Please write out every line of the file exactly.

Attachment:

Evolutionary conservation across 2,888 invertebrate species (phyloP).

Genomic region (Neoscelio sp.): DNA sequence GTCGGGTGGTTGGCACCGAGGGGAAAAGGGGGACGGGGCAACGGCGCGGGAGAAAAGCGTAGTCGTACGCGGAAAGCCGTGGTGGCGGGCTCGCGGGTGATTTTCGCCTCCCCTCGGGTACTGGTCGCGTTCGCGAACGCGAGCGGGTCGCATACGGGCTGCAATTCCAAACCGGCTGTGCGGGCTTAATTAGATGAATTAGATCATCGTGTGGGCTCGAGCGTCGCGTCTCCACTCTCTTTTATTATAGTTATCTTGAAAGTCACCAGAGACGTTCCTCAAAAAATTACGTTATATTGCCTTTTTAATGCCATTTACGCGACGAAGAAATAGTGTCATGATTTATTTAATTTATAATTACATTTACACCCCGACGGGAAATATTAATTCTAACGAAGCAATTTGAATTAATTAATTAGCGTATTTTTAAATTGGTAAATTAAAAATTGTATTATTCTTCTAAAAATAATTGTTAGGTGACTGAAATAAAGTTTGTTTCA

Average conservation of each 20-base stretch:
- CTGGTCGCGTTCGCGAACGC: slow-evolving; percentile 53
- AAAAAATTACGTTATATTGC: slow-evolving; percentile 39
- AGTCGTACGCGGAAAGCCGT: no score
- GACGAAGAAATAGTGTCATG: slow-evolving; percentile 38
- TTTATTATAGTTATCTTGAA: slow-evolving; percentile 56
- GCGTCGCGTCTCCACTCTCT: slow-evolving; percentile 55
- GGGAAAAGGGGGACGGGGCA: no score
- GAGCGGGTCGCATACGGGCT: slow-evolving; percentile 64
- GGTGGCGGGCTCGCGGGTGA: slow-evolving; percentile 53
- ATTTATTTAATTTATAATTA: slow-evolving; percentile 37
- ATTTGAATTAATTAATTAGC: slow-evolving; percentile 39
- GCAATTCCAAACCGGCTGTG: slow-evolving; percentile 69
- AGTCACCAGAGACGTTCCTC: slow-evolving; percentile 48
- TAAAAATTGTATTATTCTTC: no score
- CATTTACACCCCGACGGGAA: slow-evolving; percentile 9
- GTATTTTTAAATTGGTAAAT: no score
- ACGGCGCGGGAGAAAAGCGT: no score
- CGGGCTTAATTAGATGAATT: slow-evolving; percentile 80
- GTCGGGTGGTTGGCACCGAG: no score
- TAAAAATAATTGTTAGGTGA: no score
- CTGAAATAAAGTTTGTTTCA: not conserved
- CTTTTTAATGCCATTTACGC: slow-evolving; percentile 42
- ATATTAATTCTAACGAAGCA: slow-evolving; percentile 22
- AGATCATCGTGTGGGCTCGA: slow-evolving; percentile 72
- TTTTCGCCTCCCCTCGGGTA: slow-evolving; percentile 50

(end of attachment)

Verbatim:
Evolutionary conservation across 2,888 invertebrate species (phyloP).

Genomic region (Neoscelio sp.): DNA sequence GTCGGGTGGTTGGCACCGAGGGGAAAAGGGGGACGGGGCAACGGCGCGGGAGAAAAGCGTAGTCGTACGCGGAAAGCCGTGGTGGCGGGCTCGCGGGTGATTTTCGCCTCCCCTCGGGTACTGGTCGCGTTCGCGAACGCGAGCGGGTCGCATACGGGCTGCAATTCCAAACCGGCTGTGCGGGCTTAATTAGATGAATTAGATCATCGTGTGGGCTCGAGCGTCGCGTCTCCACTCTCTTTTATTATAGTTATCTTGAAAGTCACCAGAGACGTTCCTCAAAAAATTACGTTATATTGCCTTTTTAATGCCATTTACGCGACGAAGAAATAGTGTCATGATTTATTTAATTTATAATTACATTTACACCCCGACGGGAAATATTAATTCTAACGAAGCAATTTGAATTAATTAATTAGCGTATTTTTAAATTGGTAAATTAAAAATTGTATTATTCTTCTAAAAATAATTGTTAGGTGACTGAAATAAAGTTTGTTTCA

Average conservation of each 20-base stretch:
- CTGGTCGCGTTCGCGAACGC: slow-evolving; percentile 53
- AAAAAATTACGTTATATTGC: slow-evolving; percentile 39
- AGTCGTACGCGGAAAGCCGT: no score
- GACGAAGAAATAGTGTCATG: slow-evolving; percentile 38
- TTTATTATAGTTATCTTGAA: slow-evolving; percentile 56
- GCGTCGCGTCTCCACTCTCT: slow-evolving; percentile 55
- GGGAAAAGGGGGACGGGGCA: no score
- GAGCGGGTCGCATACGGGCT: slow-evolving; percentile 64
- GGTGGCGGGCTCGCGGGTGA: slow-evolving; percentile 53
- ATTTATTTAATTTATAATTA: slow-evolving; percentile 37
- ATTTGAATTAATTAATTAGC: slow-evolving; percentile 39
- GCAATTCCAAACCGGCTGTG: slow-evolving; percentile 69
- AGTCACCAGAGACGTTCCTC: slow-evolving; percentile 48
- TAAAAATTGTATTATTCTTC: no score
- CATTTACACCCCGACGGGAA: slow-evolving; percentile 9
- GTATTTTTAAATTGGTAAAT: no score
- ACGGCGCGGGAGAAAAGCGT: no score
- CGGGCTTAATTAGATGAATT: slow-evolving; percentile 80
- GTCGGGTGGTTGGCACCGAG: no score
- TAAAAATAATTGTTAGGTGA: no score
- CTGAAATAAAGTTTGTTTCA: not conserved
- CTTTTTAATGCCATTTACGC: slow-evolving; percentile 42
- ATATTAATTCTAACGAAGCA: slow-evolving; percentile 22
- AGATCATCGTGTGGGCTCGA: slow-evolving; percentile 72
- TTTTCGCCTCCCCTCGGGTA: slow-evolving; percentile 50